On Tuesday, Mitt Romney’s campaign debuted a new ad in Florida that shows Venezuelan President Hugo Chavez and Cuban leader Raul Castro’s daughter saying they’d vote for President Obama if they were American citizens. The Spanish-language ad is similar to work done by conservative outlets, like Fox News and TownHall.Com, trying to connect foreign dictators to Obama. Here’s the Miami Herald’s translation of Romney’s ad:
NARRATOR: Who supports Barack Obama?
CHAVEZ: If I were American, I’d vote for Obama.
NARRATOR: Raúl Castro’s daughter, Mariela Castro, would vote for Obama.
CASTRO: I would vote for President Obama.
NARRATOR: And to top it off, Obama’s Environmental Protection Agency sent emails for Hispanic Heritage month with a photo of Che Guevara.
CHAVEZ: If Obama were from Barlovento (a Venezuelan town), he’d vote for Chávez.
ROMNEY: I’m Mitt Romney, and I approve this message.
The ad is a hyperbolic play on the right-wing’s baseless paranoia about Obama being “foreign,” a communist and in bed with dictators. And indeed, Chavez and the Castros haven’t exactly said nice things about Obama either. In 2011, Chavez criticized President Obama for being “the president of an empire” and said he little “hope” for the President. For his part, President Obama has called out Venezuela for its repressive policies, saying in December that “we have been deeply concerned to see action taken to restrict the freedom of the press, and to erode the separation of powers that is necessary for democracy to thrive.” Relations between America and Venezuela haven’t changed much since President Obama took office: in 2010 Chavez did not accept the nominated U.S. Ambassador to Venezuela. As a result, the U.S. withdrew a visa for the Venezuelan ambassador. In 2012, the Obama administration expelled another Venezuelan diplomat.
And it’s not just Chavez that’s been critical of the President: Fidel Castro, former leader of Cuba, said about the President’s U.N. speech in 2011, “Who understands the gibberish of the President of the United States speaking before the United Nations?”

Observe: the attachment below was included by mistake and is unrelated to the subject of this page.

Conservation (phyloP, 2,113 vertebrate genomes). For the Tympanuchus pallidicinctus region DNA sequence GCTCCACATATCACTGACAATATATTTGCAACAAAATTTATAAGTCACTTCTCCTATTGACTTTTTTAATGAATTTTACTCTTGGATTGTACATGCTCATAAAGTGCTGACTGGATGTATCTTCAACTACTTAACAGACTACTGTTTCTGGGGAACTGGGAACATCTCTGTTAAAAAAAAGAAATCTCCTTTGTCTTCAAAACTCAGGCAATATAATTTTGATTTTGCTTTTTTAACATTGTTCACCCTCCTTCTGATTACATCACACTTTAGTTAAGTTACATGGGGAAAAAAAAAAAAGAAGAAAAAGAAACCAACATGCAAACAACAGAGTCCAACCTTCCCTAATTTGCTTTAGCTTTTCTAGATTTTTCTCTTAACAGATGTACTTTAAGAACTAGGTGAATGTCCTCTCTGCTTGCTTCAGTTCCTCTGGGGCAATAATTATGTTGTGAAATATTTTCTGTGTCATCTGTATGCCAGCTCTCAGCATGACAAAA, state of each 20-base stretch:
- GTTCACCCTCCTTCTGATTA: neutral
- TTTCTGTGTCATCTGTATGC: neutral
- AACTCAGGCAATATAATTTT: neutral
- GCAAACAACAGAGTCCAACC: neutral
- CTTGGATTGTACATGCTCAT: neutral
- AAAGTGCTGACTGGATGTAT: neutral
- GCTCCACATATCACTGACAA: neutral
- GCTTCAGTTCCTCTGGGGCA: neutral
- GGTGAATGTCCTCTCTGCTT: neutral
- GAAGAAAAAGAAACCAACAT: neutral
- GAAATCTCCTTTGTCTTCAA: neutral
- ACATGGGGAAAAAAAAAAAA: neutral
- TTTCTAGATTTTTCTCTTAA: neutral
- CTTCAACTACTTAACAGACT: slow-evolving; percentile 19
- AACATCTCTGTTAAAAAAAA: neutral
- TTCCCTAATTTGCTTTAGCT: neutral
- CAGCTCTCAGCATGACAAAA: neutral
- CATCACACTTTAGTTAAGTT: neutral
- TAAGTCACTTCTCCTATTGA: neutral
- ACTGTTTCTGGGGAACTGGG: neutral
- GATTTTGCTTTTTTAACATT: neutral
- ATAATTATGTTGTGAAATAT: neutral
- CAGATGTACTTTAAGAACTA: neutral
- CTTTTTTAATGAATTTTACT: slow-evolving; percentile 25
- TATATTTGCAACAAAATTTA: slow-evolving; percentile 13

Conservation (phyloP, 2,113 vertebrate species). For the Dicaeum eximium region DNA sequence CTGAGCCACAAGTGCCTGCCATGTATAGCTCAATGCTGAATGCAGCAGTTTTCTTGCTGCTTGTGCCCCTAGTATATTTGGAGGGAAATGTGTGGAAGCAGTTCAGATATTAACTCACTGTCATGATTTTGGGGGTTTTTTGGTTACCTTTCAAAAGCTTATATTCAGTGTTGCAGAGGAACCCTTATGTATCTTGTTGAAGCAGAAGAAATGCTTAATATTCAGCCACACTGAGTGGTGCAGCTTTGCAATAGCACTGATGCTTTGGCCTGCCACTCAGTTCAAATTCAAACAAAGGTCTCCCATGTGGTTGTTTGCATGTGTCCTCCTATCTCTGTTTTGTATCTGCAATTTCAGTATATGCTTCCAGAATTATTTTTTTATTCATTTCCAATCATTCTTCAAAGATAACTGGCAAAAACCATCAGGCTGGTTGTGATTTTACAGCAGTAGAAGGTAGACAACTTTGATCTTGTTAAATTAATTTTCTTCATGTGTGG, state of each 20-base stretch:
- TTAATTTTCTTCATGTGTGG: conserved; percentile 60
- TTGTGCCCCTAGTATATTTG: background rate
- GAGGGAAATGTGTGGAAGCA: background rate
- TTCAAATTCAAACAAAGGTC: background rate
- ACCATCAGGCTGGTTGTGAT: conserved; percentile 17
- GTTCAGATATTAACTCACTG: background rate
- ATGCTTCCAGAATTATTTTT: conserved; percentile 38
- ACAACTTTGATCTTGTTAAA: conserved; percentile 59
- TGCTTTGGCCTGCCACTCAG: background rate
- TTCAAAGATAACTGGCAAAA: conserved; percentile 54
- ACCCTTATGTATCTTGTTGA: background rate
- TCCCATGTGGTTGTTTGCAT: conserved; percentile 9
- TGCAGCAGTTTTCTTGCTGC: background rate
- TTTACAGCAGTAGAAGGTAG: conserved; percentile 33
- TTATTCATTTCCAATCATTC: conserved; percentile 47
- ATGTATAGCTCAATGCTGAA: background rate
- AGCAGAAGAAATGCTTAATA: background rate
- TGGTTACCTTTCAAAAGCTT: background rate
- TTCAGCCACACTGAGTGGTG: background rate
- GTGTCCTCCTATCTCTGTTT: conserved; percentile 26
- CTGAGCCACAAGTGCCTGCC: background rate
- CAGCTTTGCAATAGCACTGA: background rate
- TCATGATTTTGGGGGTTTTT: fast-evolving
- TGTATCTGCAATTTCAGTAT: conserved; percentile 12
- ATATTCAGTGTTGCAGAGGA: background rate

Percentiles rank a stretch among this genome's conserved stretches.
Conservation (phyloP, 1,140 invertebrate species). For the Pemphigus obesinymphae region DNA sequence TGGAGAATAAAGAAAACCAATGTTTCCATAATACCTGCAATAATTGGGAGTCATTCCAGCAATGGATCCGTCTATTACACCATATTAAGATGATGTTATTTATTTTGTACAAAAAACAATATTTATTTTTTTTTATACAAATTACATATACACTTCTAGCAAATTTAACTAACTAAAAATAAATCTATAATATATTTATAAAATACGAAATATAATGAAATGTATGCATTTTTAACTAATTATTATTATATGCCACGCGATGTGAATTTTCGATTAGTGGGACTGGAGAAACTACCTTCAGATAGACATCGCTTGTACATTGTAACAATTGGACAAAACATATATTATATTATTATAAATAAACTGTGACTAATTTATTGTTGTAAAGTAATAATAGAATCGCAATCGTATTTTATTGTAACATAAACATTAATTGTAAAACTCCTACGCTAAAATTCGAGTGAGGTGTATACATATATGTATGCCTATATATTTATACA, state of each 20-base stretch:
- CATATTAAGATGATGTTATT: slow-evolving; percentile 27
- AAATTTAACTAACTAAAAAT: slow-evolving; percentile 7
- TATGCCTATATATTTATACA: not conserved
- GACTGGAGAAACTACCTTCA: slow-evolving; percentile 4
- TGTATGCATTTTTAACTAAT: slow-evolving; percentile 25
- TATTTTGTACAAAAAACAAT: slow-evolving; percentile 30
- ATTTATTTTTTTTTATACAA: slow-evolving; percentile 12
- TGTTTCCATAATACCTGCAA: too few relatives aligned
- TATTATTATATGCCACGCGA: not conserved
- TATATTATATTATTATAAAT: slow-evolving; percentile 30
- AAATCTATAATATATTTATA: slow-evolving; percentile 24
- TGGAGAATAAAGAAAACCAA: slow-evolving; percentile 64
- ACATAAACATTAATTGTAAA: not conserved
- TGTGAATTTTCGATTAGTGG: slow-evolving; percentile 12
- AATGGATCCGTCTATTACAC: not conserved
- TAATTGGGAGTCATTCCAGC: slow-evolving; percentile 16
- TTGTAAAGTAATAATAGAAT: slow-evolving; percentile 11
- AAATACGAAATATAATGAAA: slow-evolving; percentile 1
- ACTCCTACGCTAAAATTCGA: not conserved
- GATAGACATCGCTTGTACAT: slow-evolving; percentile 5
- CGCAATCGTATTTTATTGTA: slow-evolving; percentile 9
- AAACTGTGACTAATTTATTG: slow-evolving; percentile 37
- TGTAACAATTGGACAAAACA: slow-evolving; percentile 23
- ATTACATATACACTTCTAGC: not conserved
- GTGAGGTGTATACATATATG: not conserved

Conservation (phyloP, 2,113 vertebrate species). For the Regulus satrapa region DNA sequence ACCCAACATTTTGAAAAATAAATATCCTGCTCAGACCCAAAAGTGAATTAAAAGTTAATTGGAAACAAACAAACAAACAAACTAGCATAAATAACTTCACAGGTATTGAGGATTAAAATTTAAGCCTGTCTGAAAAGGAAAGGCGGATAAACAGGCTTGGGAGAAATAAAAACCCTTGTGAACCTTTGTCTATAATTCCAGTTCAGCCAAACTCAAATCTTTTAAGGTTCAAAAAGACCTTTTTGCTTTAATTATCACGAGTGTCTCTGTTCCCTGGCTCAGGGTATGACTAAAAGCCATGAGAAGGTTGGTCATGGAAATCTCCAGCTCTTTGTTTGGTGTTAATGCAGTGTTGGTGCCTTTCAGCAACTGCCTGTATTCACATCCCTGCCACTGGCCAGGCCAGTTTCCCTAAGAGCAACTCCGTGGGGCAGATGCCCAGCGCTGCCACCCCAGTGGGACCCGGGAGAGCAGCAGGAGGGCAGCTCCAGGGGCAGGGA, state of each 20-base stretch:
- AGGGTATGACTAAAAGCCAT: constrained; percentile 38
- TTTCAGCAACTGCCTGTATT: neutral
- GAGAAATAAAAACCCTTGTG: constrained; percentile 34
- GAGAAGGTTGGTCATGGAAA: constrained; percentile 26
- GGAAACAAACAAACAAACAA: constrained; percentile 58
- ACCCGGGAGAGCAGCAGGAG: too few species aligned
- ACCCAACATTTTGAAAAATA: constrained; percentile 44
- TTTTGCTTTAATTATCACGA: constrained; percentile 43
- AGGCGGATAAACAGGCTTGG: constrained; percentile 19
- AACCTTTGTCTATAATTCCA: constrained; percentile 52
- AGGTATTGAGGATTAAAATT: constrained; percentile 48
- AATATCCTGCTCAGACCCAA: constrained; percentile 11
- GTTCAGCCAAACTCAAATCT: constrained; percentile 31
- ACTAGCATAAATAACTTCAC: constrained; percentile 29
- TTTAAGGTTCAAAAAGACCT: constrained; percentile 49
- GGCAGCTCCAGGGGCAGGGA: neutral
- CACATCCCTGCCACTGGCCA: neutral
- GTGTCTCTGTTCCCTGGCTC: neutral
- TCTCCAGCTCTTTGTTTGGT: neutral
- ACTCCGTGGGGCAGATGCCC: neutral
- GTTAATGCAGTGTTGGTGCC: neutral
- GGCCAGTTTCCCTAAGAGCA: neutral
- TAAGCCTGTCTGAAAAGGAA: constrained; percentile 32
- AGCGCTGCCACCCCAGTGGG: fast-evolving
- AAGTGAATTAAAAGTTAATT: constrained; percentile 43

The ad’s accusation that “Obama’s Environmental Protection Agency” sent emails with a picture of Che Guevara is also missing a key bit of context. Susie Goldring, an EPA employee, sent the email. She says she “had no idea who the person on the wall in the photo was” and quickly apologized for sending the email. The EPA also clarified that the “email was drafted and sent by an individual employee, and without official clearance.”
The ad might represent the Romney campaign’s last-ditch efforts to increase its support in the Latino community. Thus far, polls have shown a wide gap between the two candidates with 77 percent supporting President Obama and only 23 percent supporting Mitt Romney.
Rosa Hombredela, a Cuban-American, told the Miami Herald that the ad disgusted her because it reminded her of “the same infectious style of politics that put Castro in power has germinated in Miami making it a banana republic. I was born in Cuba, raised in the United States, I’m a woman, a Republican and I voted yesterday for President Barack Obama. Proud to say so.”